Worker bees are called worker bees for a very good reason. To make a pound of honey, worker bees travel 55,000 miles and visit two million flowers! These and other amazing facts came to light in the program presented to Vermillion Rotary by member Dan Van Peursem, who has spent several years enjoying the hobby of beekeeping. But multiply these figures by the average 100 pounds of honey produced by the 15-45,000 bees in a single hive in South Dakota each summer, and you begin to understand how busy bees really are. Queen bees are no slouches either. They lay about 1,500 eggs per day for most of the year, resting only during the months with the shortest daylight hours. Multiply that times 270 days a year for the three-year lifespan of a queen bee, and you don't even want to think about her total offspring, each of which will produce about one-fourth of a teaspoon of honey during its working life.
Following the noon meal in the Freedom Forum on the USD campus that featured self-constructed submarine sandwiches, Tuesday's meeting was opened by President Rev. David Hussey, who also led in prayer. Songs were led by Joe Edelen with Larry Schou providing piano accompaniment. Following the introduction of guests and some good-natured fining of certain members, Dr. Van Peursem, who is chairman of the mathematics department at USD, presented his interesting program.
South Dakota is one of the three largest honey-producing states in the nation, with California the leading producer. This is because of California's intense irrigated farming areas. It is the largest user of bees to pollinate crops, with almonds being the leading user of bees for pollination.
With the influx of aggressive African bees from Mexico in 1990, and the present somewhat mysterious hive collapse malady, the California farmer now pays $140 per hive for pollinating bees, up from $60 per hive a few years ago. Thus the largest income for bee-keepers is not the sale of honey but rental of their pollinating hives.
Bees have many needs to remain healthy and productive, including protection for their hives with a wrap of tar paper in South Dakota's winters. One critical need is for a good source of open water near by. Dan ended his program with a brief video of himself and son Joel servicing one of the hives.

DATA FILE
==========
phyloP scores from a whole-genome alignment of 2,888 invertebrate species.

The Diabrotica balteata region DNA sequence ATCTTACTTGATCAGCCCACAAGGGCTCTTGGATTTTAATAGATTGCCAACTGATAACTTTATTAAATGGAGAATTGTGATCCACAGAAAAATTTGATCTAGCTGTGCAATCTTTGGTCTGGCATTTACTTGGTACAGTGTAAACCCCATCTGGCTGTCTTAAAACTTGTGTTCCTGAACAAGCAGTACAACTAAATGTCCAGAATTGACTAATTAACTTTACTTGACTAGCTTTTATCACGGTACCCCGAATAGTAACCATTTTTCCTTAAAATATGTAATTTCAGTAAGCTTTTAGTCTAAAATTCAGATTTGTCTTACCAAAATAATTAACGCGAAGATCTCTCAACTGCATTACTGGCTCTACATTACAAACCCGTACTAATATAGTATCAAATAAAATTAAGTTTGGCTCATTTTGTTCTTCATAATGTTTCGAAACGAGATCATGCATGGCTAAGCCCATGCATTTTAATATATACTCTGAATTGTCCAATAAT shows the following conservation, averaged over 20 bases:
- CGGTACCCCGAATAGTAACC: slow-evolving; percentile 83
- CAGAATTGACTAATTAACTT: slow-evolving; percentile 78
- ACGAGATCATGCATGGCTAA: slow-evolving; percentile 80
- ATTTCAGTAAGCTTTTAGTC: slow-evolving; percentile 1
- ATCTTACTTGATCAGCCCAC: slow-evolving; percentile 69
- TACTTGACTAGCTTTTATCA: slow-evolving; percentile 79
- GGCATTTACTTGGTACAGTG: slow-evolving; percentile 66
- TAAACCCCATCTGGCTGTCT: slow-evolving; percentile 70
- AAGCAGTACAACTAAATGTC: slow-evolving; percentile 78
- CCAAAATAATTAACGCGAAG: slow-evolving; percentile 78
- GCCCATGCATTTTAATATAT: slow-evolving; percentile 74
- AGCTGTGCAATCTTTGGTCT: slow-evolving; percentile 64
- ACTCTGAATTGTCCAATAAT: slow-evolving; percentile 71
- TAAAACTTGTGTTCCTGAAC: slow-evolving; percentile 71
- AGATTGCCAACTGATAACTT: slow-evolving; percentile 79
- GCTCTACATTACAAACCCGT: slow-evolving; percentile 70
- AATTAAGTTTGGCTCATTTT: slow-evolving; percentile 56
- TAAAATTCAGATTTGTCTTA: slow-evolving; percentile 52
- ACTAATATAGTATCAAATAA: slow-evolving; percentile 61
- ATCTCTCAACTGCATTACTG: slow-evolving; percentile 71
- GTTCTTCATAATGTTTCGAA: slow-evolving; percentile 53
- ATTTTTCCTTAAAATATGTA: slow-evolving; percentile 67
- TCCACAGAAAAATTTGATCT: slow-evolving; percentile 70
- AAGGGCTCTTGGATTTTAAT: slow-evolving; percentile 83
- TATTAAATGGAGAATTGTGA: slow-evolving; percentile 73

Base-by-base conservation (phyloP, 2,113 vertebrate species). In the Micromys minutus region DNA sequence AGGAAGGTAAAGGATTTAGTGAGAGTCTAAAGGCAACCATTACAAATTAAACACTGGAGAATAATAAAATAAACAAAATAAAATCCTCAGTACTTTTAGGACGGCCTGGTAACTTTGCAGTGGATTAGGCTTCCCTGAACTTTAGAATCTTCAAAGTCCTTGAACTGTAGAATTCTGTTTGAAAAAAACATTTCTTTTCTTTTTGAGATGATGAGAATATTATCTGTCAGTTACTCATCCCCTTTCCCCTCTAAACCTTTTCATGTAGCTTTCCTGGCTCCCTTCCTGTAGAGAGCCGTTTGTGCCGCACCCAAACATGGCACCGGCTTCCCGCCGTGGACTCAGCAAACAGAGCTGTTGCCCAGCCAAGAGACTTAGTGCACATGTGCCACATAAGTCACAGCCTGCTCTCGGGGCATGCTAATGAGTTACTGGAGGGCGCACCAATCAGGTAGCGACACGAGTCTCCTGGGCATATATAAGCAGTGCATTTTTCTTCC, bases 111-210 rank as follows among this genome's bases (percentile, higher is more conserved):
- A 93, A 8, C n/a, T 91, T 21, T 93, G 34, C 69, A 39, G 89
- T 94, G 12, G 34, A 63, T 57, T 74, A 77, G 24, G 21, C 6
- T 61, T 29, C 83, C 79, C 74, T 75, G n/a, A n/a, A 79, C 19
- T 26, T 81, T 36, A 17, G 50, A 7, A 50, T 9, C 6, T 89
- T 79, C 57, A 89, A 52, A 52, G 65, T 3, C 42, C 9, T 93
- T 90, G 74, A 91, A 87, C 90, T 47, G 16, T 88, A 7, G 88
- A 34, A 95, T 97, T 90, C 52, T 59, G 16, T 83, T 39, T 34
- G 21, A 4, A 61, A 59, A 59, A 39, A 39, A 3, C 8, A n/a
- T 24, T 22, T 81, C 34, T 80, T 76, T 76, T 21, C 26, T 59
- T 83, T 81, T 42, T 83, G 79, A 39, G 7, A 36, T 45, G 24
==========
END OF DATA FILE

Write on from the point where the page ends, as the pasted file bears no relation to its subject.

Our meeting was closed with the usual singing of one stanza of My Country 'Tis of Thee, and with the reminder from President Hussey that sign-ups are needed for Rotary's turn at the community Welcome Table on Sept. 24.
ELCA women enjoy travels
Women of the ELCA from Trinity Lutheran Church, Vermillion, enjoyed their annual Out-and-About Day on Thursday, Aug. 27.
Members traveled to Sarie's Vintage Dinnerware Room at the Lappegard farm near Beresford. Transportation was provided by Judy Lofgren, Nancy Pickering from Minnesota, and Edna Timm. Nancy and Peggy Moore from California, daughters of Glendae Anderson, joined their mother and sister, Gloria Christopherson, for the occasion.
Sara (Sarie) JoAnn Lappegard, hostess, prepared and served a luncheon at noon to her guests seated at tables with place settings of vintage dinnerware. After a Swedish cr�me dessert in individual English ramekins delighted her guests, JoAnn showed favorite unique and antique pieces from her collections and answered questions about them.
The Vintage Dinnerware Room displays place settings from a collection of more than 200 patterns and exhibits dinnerware, glassware, lamps, dolls, children's dishes, women's hats, and much more. In addition to the Dinnerware Room with its dining area, kitchen, and collections, the building houses another large room for storage and a restroom.
A prairie cabin with furnishings is located on the farm. The cabin belonged to David Lappegard's pioneer grandfather and was moved from the Selby area in South Dakota to the farm in Lincoln County.